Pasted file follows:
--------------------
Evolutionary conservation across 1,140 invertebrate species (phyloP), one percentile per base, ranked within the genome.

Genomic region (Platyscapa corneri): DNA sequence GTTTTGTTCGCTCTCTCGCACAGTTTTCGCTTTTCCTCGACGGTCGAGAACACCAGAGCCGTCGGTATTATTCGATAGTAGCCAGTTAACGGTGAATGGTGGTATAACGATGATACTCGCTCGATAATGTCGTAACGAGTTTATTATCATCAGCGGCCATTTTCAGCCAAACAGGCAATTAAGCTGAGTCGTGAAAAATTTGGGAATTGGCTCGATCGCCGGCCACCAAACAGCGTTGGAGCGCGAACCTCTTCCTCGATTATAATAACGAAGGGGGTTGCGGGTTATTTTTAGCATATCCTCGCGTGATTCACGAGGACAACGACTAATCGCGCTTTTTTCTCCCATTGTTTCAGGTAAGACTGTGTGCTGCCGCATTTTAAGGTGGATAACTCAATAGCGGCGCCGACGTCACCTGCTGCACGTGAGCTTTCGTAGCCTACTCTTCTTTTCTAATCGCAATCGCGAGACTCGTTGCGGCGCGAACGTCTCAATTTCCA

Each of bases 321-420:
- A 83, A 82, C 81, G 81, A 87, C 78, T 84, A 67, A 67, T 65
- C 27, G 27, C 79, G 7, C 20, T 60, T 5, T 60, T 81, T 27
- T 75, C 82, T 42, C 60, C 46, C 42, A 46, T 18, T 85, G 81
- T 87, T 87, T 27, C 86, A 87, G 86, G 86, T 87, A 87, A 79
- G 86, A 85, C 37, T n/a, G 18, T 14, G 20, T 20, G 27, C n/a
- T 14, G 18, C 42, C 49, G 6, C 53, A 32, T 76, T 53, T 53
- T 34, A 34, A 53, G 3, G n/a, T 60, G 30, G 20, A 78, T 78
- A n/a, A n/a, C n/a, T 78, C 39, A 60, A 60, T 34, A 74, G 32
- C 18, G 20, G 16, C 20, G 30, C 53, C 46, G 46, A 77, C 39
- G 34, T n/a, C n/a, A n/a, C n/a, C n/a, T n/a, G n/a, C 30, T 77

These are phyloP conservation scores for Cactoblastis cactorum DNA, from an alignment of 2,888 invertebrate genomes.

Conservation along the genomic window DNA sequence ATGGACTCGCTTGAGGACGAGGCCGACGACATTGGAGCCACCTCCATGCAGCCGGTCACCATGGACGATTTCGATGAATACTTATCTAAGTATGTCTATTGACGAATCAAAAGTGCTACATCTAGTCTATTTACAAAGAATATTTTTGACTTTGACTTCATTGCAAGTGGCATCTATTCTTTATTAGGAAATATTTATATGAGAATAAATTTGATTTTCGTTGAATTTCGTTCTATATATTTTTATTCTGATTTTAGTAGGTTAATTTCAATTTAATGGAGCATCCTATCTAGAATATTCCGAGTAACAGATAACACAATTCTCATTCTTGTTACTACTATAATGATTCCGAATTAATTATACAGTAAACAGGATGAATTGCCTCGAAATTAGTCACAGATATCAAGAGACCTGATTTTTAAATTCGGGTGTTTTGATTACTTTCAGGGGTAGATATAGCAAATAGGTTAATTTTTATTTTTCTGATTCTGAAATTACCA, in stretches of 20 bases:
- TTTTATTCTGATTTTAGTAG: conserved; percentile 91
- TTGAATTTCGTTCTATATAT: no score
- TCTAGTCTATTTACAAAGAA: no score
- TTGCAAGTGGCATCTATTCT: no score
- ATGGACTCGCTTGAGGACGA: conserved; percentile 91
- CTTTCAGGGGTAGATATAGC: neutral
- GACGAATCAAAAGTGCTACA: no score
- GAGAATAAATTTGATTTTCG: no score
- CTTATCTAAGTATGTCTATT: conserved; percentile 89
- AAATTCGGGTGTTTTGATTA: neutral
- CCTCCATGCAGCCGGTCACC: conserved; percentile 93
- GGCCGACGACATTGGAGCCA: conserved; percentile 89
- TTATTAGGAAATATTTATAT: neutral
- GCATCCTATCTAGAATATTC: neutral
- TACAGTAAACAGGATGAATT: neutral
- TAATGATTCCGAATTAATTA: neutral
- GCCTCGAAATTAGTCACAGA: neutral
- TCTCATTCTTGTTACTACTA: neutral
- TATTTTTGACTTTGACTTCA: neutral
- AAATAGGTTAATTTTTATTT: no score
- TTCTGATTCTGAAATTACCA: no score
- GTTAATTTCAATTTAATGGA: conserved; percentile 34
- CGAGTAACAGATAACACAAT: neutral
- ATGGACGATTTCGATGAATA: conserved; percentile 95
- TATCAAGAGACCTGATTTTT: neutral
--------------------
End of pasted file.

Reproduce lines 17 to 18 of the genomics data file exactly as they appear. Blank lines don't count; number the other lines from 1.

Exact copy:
- TTGAATTTCGTTCTATATAT: no score
- TCTAGTCTATTTACAAAGAA: no score